Zwolen (Poland), Starachovice, Auschwitz, Bergen-Belsen
Burton was born in a small town in Poland in 1926 as Basha Grinspan. She remembers the wonderful peace and joy of Shabbos dinner. Father and two brothers would come home from the shteble for Shabbos dinner. After services on Shabbos, they would eat and rest and then were visited by aunts, uncles and cousins. “A lovely time to remember.”
They knew that the war had started because their town was bombed on the first day, September 1, 1939. They fled to the woods and her older brother joined the partisans. On November 8, 1939, a young Jewish man also named Grinspan killed a German officer in France. The Nazis used this murder as a justification to start a pogrom, known as the “Kristallnacht”. For safety reasons her father changed his name to her mother’s maiden name. They moved to Radom but left when they heard it was going to be turned into a ghetto. They moved around.
“It was never normal, I was always afraid, and we needed papers when the Germans came. Before the war, it was peaceful. Parents talking about survival but trying to shelter their children. Our lives were threatened at all times.”
In 1942 they were captured by the Germans and sent to the labor camp in Starachovice. While there, her mother was “selected” and Burton never saw her mother again. Burton was in the labor camp with her father and her younger brother. The barracks were dirty and filled with lice, et cetera. They knew that her aunt and uncle were also in the ghetto. Since her mother and father were each the eldest in their families, all her cousins were younger and most were killed right away.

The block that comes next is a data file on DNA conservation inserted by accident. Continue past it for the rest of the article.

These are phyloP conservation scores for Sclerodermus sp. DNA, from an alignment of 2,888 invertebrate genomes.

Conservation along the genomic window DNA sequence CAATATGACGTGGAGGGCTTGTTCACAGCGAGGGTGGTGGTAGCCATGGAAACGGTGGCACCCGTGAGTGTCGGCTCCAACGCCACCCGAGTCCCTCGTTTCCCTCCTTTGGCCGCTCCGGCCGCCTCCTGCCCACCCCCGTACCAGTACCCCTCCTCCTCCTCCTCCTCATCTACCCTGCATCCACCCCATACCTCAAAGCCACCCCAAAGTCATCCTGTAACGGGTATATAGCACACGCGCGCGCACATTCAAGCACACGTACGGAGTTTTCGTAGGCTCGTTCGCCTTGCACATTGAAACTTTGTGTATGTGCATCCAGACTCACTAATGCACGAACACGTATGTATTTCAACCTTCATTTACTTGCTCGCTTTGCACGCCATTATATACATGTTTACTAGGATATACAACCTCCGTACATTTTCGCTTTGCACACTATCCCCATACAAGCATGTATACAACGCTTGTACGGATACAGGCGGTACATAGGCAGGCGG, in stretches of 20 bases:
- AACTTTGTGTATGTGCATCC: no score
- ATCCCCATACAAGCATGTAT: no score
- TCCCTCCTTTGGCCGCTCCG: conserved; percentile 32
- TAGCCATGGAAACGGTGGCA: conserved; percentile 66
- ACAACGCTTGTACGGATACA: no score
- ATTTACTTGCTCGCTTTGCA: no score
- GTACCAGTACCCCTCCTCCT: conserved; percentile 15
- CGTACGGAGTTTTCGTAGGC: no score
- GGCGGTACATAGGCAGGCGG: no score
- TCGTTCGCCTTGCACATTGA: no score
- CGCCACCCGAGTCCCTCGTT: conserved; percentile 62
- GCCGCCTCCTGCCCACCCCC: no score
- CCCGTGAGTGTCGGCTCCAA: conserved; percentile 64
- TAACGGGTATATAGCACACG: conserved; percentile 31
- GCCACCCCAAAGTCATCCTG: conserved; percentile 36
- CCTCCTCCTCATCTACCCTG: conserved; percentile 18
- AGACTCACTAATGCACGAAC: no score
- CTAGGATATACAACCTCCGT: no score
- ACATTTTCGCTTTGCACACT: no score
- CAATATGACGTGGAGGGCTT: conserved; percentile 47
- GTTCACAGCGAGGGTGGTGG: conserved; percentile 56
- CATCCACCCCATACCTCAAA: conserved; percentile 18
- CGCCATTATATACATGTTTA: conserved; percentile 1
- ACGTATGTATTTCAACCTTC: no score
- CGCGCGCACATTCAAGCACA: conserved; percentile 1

At Starachovice, Burton worked in an ammunition factory making bombshells. She remembers that her father was sad that he couldn’t provide food for his children. He and her brother were killed while trying to escape. She was working hard and it was normal to be hungry. Once she passed out from hunger. She broke her leg just before Starachovice was liquidated in 1944. Then she was sent on crutches to Auschwitz. Burton was in the hospital and a girlfriend of hers was there as well. They were inspected by Dr. Mengele, the camp’s physician, who sent her girlfriend to the gas chamber. They made “selections” all the time — “things I do not want to remember.”
After a few months in Auschwitz she was sent to Bergen-Belsen. The conditions were horrible. They lived in tents on straw in the mud. The inmates worked all day and there was not enough to eat. The Kapos and the guards were mean, rough and aggressive. Burton avoided them and punishment. She liberated from Bergen-Belsen by the British in 1944 where she had been working in the bathhouse putting coals in water to heat it for delousing newcomers.
A male friend of hers visited her after the liberation in Bergen-Belsen. They were married in 1946 when she was 19.
“Memories and talking about it is more painful than I can tell you.” However, she concluded that it was important for her children and everyone to know what happened and she emphasized the importance of testifying.
Date: June 28, 1988
Length: 40 minutes
Interviewer: Esther Weine
Format: Video recording